The startup economy

Law firms need to play the long game to score entrepreneurial clients. When Ryan Clements joined the Calgary office of Blake Cassels & Graydon LLP as an articling student, it represented a step into the unknown for members of the Clements clan. “I was the first in my family to be employed,” Clements says.

The startup economy
Brock Smith is a lawyer with entrepreneur-focused Whiteboard Law in Vancouver. Photo: Angela Fama
Law firms need to play the long game to score entrepreneurial clients 

When Ryan Clements joined the Calgary office of Blake Cassels & Graydon LLP as an articling student, it represented a step into the unknown for members of the Clements clan.

“I was the first in my family to be employed,” Clements says.

As the latest in a line of entrepreneurs, he spent his spare time through high school, university and law school helping out in various family enterprises.

“Startups are in my blood,” Clements says.

And after his brief foray into the world of gainful employment, it wasn’t long before the genetic instincts kicked in: Immediately after completing his articling term in the spring of 2009, Clements left to start his own law firm. A sabbatical followed in 2012 so that he and his wife could run the distribution and marketing business they co-founded several years earlier.

So when Clements decided to return to the practice of law, there was only one focus he would consider.

“I wanted to work with startups,” he says. “Entrepreneurs have a lot of energy. They’re smart and innovative and constantly tinkering with things to improve them. I love that philosophy.”

Clements now practises out of Kahane Law Office in Calgary, but he still manages to cram in a gig as an adjunct professor at the University of Calgary teaching a course in “Entrepreneurial Law,” and he says there is more demand than ever for startup legal advice.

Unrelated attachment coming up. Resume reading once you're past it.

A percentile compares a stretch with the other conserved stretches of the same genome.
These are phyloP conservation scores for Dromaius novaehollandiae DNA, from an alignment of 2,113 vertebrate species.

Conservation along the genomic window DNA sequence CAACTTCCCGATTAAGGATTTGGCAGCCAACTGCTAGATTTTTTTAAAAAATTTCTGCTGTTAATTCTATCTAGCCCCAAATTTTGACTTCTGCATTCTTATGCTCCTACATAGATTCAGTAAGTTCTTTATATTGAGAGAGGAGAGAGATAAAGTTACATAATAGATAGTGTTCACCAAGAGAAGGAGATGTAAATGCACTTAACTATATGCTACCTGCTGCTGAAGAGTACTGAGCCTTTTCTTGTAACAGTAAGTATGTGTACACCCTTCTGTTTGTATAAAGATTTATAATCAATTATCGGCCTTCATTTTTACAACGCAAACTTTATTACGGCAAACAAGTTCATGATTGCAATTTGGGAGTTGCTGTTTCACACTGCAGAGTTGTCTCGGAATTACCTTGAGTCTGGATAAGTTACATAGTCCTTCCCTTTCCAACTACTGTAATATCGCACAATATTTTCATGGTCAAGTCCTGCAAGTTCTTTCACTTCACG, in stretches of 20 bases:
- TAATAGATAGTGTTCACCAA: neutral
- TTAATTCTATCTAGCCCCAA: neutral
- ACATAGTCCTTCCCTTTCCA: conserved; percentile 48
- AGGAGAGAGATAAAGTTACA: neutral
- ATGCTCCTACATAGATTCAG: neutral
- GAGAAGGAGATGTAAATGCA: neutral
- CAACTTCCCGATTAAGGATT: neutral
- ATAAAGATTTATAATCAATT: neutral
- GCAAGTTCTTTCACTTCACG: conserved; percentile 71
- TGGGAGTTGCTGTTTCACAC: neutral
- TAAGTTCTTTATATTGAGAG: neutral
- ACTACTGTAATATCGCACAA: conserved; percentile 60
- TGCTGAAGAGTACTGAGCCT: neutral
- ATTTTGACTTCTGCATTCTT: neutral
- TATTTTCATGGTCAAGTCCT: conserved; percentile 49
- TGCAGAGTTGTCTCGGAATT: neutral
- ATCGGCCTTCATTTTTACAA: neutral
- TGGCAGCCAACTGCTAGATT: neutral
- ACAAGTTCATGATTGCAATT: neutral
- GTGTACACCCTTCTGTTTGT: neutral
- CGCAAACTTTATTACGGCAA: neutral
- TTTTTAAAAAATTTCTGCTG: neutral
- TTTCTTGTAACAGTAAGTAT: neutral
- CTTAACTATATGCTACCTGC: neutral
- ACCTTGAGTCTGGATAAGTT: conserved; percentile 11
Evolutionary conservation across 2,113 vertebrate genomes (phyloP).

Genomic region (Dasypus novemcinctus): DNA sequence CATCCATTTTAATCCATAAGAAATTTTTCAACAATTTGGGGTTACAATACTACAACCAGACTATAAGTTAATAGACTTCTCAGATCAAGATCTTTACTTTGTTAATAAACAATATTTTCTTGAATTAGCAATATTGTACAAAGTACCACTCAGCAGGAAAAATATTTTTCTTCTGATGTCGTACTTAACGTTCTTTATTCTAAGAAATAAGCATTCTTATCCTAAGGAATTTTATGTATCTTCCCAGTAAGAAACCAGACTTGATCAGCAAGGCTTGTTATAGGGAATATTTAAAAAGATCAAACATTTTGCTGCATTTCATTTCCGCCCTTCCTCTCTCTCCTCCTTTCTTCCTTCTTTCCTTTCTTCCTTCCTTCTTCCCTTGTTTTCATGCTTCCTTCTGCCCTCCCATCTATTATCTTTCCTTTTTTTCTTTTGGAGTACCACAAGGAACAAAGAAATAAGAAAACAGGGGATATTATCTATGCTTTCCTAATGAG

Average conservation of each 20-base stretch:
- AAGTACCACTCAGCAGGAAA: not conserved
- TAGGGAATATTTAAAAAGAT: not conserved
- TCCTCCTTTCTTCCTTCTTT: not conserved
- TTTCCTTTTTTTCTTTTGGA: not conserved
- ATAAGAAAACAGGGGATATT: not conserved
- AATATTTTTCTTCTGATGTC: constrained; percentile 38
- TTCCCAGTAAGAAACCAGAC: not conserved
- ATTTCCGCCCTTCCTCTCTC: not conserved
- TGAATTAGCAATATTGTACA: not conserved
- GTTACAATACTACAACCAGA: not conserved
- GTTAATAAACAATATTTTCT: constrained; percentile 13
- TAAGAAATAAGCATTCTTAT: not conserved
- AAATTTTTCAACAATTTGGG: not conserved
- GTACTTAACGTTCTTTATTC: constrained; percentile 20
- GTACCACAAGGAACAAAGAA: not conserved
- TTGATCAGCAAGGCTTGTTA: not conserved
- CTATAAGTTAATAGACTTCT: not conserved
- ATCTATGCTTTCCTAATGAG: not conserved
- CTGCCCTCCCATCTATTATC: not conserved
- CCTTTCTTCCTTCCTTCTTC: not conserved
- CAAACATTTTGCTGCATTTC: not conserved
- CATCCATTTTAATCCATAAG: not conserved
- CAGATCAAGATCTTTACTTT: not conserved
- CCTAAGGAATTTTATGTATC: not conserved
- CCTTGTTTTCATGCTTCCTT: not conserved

“My phone rings a lot. I don’t know exactly what’s driving it or whether it’s a generational thing, but a lot of people want to start their own businesses. Even when they’re employed, everyone seems to want a side hustle, whether it’s developing an app or some other form of passive income,” Clements says. “I believe the Internet has facilitated it. The cost of entry has come way down for a small business that uses the Internet and social media, because you can tap into large pools of people relatively easily. Back in the ’60s, you needed a brick-and-mortar presence, so there were a lot more costs involved. What we’re seeing now is a flourishing of small businesses.”

Law firms across the country seem to have picked up on the same pattern, with outfits of varying sizes, both regional and national, putting together practice groups and special packages aimed specifically at serving startup clients.

Technology lawyer Brock Smith was there for the last tech startup gold rush in the late 1990s, acting mainly for venture capitalists pumping money into new businesses. Now as a partner with entrepreneur-focused Whiteboard Law in Vancouver, he’s on the other side of transactions, advising founders attempting to secure their first rounds of financing.

“You can’t get into the startup business these days as a get-rich-quick scheme,” he says. “Back at the height of the dot-com bubble maybe you could, when guys were getting funded for ideas on the back of a napkin. But now you have to be patient. Founders need to be babysat. They’re going to call with a lot of questions, because many of them are doing these things for the very first time.”

Marshall Pawar, the founding partner at Vancouver’s MEP Business Counsel, says firms should think long and hard before jumping on the startup bandwagon.

“If you’re just getting into it because it’s the trendy thing to do, it’s maybe not something you should be involved in,” he says. “There’s a big difference between working with businesses in the early stage of their development compared with large established ones. You need to be interested in the area, because it involves a lot of compromise and can be quite challenging.
You need to be more than just a lawyer. You need to be willing to hold people’s hands and stretch out a bit to be a business advisor to them.”